Health Overhaul Hits Homestretch [03-15-10]

Filed under: Industry Updates — Editor @ 10:31 am

Now, finally, the voting is set to begin on federal health legislation that leading Democrats claim could pass the House as soon as this coming weekend.  Democrats are still wrangling support in the House, where the action begins this afternoon when the House Budget Committee meets to start the process.  On Wednesday, the House Rules Committee will get down to business on the reconciliation bill. When its work is done, which could take a couple of days, the full House will get its crack at a vote.

To get overhaul passed, Democrats are set to use the reconciliation process, which would return a revised bill to the Senate for a vote that can’t be filibustered.  But the House must still pass the existing Senate health bill, approved at the end of last year. Despite negative feelings of many Americans and the likely political fallout in the next election, Democrats appear to be moving forward, understanding the political costs they will incur.  Supposedly, they believe that no matter what they do, the Republicans will be able to use it against them in the next elections – so why not get the bill passed?  Forgiveness is easier to get than permission.  Either they are widely politically misdirected or Democrats believe that Americans will ultimately approve of the overhaul because it is estiamted (by the Robert Wood Johnson Foundation) that 10 million more people in the next five years would be without health insurance if nothing happens on overhaul.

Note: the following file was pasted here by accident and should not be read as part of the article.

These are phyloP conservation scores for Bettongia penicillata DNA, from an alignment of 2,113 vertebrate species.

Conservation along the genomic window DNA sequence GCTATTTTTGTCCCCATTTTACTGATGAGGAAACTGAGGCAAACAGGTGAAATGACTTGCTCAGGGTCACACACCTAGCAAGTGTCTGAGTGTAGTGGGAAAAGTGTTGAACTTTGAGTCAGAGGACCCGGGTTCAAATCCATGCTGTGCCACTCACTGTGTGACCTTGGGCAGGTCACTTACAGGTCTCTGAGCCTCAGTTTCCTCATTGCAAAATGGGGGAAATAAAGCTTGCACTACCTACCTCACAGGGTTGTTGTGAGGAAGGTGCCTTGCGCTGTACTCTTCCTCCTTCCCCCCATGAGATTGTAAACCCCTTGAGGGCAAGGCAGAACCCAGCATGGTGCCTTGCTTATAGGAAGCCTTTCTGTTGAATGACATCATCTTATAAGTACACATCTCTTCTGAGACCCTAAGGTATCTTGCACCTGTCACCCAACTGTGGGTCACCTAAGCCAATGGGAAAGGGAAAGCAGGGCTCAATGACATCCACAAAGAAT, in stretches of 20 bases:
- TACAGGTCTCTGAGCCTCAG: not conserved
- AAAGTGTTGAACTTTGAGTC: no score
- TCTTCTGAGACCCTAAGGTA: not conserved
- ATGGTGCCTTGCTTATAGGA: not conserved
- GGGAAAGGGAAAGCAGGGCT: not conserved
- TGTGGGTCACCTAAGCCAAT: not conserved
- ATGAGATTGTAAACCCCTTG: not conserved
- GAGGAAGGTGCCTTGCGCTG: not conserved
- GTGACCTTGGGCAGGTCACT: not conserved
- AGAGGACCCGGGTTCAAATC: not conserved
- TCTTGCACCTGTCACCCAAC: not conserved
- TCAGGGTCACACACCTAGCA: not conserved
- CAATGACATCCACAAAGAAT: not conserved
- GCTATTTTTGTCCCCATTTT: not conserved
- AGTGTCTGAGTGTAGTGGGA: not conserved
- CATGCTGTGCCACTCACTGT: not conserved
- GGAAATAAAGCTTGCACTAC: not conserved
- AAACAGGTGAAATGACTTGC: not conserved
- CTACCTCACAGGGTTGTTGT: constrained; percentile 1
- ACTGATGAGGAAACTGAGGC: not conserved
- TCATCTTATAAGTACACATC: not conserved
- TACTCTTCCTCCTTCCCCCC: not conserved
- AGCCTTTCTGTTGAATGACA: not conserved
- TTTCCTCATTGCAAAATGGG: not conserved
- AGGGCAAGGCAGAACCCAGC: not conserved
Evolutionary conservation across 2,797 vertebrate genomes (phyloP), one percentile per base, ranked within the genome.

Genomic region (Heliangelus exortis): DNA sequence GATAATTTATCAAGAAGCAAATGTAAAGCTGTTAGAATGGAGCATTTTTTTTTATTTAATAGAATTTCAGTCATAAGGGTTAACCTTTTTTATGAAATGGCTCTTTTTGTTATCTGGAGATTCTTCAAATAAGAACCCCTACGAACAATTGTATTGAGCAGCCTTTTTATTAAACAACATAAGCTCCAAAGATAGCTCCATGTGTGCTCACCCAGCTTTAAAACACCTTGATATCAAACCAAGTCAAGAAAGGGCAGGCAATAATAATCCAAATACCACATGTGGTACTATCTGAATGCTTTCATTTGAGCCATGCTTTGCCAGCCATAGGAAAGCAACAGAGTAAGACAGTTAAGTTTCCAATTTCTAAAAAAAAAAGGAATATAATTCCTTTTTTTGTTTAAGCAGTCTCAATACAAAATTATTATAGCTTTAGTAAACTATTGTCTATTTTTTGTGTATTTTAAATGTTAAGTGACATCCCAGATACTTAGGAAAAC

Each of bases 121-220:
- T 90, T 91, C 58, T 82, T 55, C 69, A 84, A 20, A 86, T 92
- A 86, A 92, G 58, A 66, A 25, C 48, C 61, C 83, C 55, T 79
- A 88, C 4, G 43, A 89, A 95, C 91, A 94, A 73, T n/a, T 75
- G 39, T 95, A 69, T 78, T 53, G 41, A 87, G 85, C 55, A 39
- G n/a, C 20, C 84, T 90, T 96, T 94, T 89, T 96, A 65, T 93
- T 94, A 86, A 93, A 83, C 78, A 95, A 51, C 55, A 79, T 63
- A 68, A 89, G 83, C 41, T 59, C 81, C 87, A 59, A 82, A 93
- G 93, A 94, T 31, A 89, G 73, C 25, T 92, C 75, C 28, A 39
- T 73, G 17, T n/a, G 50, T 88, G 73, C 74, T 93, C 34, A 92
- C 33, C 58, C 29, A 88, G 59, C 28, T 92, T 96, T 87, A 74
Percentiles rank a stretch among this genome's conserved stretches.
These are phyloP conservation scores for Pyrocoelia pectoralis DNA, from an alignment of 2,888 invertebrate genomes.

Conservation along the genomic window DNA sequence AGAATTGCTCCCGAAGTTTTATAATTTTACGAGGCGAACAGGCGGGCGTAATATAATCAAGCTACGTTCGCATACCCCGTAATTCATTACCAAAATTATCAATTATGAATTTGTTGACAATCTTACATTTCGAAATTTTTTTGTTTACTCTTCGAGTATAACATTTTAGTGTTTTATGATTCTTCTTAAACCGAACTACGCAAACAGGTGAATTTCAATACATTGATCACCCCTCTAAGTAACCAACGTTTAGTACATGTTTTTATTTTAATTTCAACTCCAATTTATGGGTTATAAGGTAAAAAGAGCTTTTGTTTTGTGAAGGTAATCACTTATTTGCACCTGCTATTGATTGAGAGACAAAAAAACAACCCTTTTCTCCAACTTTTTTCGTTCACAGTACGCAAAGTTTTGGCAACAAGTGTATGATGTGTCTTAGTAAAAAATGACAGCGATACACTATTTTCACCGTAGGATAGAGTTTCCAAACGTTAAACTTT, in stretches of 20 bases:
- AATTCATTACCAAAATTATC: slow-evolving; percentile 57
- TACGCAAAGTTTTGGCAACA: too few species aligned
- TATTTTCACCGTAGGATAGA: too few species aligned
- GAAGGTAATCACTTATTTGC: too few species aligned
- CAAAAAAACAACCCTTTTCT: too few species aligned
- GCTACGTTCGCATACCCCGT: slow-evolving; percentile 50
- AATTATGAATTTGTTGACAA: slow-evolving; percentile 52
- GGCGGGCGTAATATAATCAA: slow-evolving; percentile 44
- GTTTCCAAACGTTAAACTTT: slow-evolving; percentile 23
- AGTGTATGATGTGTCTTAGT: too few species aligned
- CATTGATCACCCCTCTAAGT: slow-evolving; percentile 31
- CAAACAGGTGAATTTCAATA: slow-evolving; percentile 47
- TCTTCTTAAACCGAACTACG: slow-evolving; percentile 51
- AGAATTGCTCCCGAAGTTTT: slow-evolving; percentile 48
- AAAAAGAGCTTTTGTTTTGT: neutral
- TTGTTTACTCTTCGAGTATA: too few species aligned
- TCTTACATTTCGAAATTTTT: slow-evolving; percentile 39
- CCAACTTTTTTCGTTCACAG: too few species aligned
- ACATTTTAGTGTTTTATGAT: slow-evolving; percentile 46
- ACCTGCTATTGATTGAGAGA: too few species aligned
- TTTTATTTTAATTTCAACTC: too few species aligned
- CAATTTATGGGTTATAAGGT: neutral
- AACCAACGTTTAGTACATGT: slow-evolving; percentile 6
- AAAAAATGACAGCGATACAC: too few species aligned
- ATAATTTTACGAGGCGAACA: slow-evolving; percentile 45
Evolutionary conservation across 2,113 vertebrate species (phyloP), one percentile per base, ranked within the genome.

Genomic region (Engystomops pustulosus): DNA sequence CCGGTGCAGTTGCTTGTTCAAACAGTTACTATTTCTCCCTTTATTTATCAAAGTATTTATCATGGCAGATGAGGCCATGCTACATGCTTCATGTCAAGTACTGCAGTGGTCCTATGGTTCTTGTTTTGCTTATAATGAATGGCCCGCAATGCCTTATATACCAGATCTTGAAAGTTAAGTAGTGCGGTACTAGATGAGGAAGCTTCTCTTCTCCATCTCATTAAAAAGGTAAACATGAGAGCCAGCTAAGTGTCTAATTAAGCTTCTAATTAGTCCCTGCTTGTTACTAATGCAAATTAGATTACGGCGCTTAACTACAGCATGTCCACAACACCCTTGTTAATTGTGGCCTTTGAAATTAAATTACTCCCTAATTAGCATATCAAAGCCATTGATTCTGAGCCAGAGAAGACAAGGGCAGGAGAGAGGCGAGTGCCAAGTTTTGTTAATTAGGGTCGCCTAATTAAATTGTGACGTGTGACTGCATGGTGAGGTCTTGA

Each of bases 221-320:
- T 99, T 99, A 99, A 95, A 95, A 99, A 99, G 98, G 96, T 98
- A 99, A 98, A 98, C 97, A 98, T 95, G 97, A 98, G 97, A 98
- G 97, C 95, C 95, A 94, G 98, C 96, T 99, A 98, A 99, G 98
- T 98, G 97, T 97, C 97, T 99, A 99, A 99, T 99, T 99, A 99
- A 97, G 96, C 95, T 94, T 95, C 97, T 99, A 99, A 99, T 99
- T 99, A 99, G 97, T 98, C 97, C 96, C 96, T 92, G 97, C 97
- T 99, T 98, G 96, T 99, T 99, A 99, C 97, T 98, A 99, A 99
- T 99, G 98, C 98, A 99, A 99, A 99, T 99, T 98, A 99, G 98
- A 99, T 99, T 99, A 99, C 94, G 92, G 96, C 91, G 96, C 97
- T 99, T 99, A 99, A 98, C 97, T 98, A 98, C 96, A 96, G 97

Can the Democrats do it?

House Majority Whip House James Clyburn of South Carolina acknowledged Sunday that the Democrats didn’t have the votes lined up just yet. But, Clyburn said on NBC’s Meet the Press: “We’ve been working this  thing all weekend and we will be working it going into the week. I am also very confident that we will get this done.”  Then, assuming the Democrats get their way, the action will shift to the Senate, which would have to follow through on changes the House Democrats want. Senate deliberations and voting would take another week.  Republicans in both chambers remain opposed to the overhaul plan and vow to try to stop it. On CNN Sunday, House Minority Leader John Boehner of Ohio said, “”I’m doing everything I can to prevent this bill from becoming law. Plain and simple.”

Based upon an article by Scott Hensley of NPR

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